To ease your mind, you should know about all the safety features in place on campus.
Of course, UCF police can be found all over campus. There’s also blue light emergency telephones everywhere that will, when activated, connect you to a police dispatcher. They don’t all look the same, but if you’re on campus, you’re always in site of one, according to UCF Police. Click here for a map of the blue light phones available to students in case of an emergency.
UCF also recently installed license plate readers on campus that scan the plate of every vehicle that comes on and off campus.
Police offer a women’s self defense class and a number of other different programs designed to make students and parents feel safer about their UCF experience. Learn more about the programs and other safety tips here.
Of course, UCF police encourage signing up for UCF Alerts to be notified in the event of an emergency. They also recommend using the buddy system. Don’t go anywhere alone if you don’t have to.
And on those long nights spent studying I mentioned earlier, you don’t have to walk to the library alone in the dark if you’re planning to have a long night. Thanks to UCFPD and the Student Government Association, Knights have a safe nighttime transportation option called Knight Ride to get where they need to go on campus. The van makes its rounds every day from 7 p.m. until 1 a.m. when classes are in session, with extended hours offered during exam periods, according to UCF police.
If your student needs special accommodations or would prefer a walking escort, they can call 407-823-2424 to reach a Knight Ride dispatcher during those hours.
Click here to learn more about the service.
Other helpful hacks
Paying for textbooks in inevitable, but it doesn’t always have to cost an arm and a leg. In fact, there are many ways to avoid purchasing costly books.
Encourage your student to look for the books their professors list in their syllabi in various Facebook groups. Here are links to a few used by UCF students:
They can also ask members of clubs or organizations they’re apart of if they were previously enrolled in a certain class and if they still have the book.
Local book stores can also be a great option, because they often offer the option to rent textbooks. Pro tip: The Barnes and Nobles on campus has a price matching option, so you may be able to negotiate a lower price.
Have your student do a search in their phone’s map and visit a few different bookstores. Really do some shopping around within the Facebook groups and stores, then decide which route will give you the most bang for your buck.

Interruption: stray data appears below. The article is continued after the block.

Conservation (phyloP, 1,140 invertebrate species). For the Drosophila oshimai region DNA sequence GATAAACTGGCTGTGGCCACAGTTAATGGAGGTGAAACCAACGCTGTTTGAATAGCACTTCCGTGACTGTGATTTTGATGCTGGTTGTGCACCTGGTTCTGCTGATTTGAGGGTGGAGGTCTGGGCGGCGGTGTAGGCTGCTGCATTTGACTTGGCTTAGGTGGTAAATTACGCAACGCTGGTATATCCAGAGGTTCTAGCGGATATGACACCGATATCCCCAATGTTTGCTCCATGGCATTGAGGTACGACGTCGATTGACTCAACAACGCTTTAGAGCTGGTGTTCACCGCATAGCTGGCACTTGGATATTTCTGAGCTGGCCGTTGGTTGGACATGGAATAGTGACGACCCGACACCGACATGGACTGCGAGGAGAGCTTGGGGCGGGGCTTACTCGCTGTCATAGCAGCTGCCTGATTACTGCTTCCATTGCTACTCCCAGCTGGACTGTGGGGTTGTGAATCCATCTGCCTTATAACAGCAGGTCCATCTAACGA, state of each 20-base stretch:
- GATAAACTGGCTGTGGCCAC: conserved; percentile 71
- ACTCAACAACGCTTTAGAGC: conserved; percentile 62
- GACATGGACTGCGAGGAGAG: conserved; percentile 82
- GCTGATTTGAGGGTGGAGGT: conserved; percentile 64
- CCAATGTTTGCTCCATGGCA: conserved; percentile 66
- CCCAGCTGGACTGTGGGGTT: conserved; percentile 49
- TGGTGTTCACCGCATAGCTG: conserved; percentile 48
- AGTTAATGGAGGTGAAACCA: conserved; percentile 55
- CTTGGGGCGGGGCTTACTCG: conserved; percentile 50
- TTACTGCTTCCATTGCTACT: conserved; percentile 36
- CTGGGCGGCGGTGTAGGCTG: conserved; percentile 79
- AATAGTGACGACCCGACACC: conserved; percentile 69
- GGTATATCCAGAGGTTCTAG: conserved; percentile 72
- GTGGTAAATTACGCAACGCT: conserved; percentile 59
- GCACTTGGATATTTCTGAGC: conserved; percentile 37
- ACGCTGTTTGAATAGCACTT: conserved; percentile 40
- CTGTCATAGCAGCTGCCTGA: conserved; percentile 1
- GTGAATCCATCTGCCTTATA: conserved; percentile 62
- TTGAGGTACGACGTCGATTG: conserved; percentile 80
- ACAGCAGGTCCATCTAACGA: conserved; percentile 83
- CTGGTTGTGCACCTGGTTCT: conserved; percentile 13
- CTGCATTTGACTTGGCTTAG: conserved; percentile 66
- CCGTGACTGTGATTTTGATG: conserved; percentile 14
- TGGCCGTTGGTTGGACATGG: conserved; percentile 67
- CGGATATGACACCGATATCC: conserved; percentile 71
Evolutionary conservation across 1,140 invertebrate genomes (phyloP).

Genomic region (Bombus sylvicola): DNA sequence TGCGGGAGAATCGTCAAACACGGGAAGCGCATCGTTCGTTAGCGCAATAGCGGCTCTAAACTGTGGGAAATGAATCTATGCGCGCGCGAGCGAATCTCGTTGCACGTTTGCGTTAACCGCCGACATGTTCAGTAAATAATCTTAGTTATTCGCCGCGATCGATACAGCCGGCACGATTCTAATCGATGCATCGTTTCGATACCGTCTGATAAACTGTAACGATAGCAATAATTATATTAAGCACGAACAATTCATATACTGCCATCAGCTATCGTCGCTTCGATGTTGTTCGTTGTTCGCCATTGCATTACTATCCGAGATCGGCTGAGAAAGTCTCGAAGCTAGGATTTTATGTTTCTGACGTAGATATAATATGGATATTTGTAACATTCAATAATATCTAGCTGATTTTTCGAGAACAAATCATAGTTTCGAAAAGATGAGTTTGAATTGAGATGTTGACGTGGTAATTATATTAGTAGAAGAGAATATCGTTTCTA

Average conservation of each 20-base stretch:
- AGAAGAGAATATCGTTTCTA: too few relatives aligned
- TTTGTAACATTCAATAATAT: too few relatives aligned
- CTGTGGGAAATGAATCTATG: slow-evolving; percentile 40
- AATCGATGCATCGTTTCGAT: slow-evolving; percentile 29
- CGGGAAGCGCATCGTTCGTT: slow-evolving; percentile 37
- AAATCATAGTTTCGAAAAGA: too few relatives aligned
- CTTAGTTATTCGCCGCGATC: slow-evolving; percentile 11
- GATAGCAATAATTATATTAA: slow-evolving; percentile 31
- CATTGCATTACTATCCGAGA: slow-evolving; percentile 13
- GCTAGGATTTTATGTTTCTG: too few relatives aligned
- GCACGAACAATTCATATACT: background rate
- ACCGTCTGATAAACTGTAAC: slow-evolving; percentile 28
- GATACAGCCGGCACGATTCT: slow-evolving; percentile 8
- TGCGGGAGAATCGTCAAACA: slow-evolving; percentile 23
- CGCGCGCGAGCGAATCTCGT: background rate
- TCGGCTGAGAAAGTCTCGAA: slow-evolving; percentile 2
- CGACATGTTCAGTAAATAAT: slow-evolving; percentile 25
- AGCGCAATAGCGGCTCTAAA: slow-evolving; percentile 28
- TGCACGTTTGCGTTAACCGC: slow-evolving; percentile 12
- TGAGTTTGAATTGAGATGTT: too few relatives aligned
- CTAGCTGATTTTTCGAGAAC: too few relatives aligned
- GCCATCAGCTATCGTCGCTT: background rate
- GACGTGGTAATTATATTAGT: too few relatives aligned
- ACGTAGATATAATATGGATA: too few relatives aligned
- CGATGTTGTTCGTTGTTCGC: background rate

If you want to avoid paying for books all together, try visiting the campus library to see if you can utilize textbook lending, a service the university library implemented in 2018.
“Certain textbooks can be accessed for a two-hour loan on a first-come, first-served basis,” according to UCF.
Just be careful relying solely on that option, because you never know if your book will be available when you need it. Click here for more advice to save money on textbooks.
While your student is in the library, have them check out the study rooms. If they’re like me and need a quiet place to study, those will be one of the best resources available to them throughout college. You just book a room online and it’s yours for up to four hours.
Yeah, college students still do some assignments on paper. Or they write them on a computer, then print them on paper. Either way, your Knight will have to use a scantron or green book sometime throughout their college career – I’m sure of it. You can buy them at a few places on campus, but that doesn’t mean you should.
SGA offers one free scantron or green book per day in the Student Union. Just stop by with your student I.D. a few days in a row and stock up on them so you have them when your next exam rolls around.
Your Knight will also likely have to print something at one point or another, but they won’t have to pay for that either – if they know the right spots on campus.
With their I.D., Knights can print for free at the SGA Computer Labs in the Student Union or at either All Knight Study location on campus. Click here for details.
Your Knight is going to miss home at some point. It’s inevitable. And you’re probably never not going to miss them, so you should just accept that now. With them away at school, you’re likely going to miss a birthday or other special event and feel horrible about not being there to celebrate with them – but don’t.
There are still ways to make it special while they’re at school. Sure, you can’t go wrong sending something from 1-800-Flowers or even an Edible Arrangement, but there are other options.
Many Knight moms in the UCF Parents Facebook group raved about Proxy Mommy, a service designed to help long-distance parents be there for their Knights.
“Proxy Mommy provides helpful services to long distance parents for their UCF students. Services include errands, care packages, hand deliveries and more,” Proxy Mommy’s Facebook page says.
What can Proxy Mommy do for you? Make sure those special moments aren’t missed.
“Proxy Mommy is an awesome service! Being out of state she/her family have helped us with our Knight by delivering bday cakes/balloons,” one mom in the UCF Parents Facebook group said.
Another mom in the group echoed those praises, saying, “I wish I could give two or more likes for this suggestion.”
I always hear women talk about having a “tribe” of women who help them along their parenting journey. Maybe Proxy Mommy can be the long-distance member of yours you never knew you needed.
Enjoy every moment
Finally, don’t worry the present away. Even if it’s hard to watch your student branch out so much as they take on a whole new world, do your best to focus on being proud of the brave Knight you raised. Sit back and enjoy this chapter of your life and theirs. After all, they don’t call it the best four years of their lives for nothing.
Have any other advice for new UCF parents? Share it with them in the comment section below.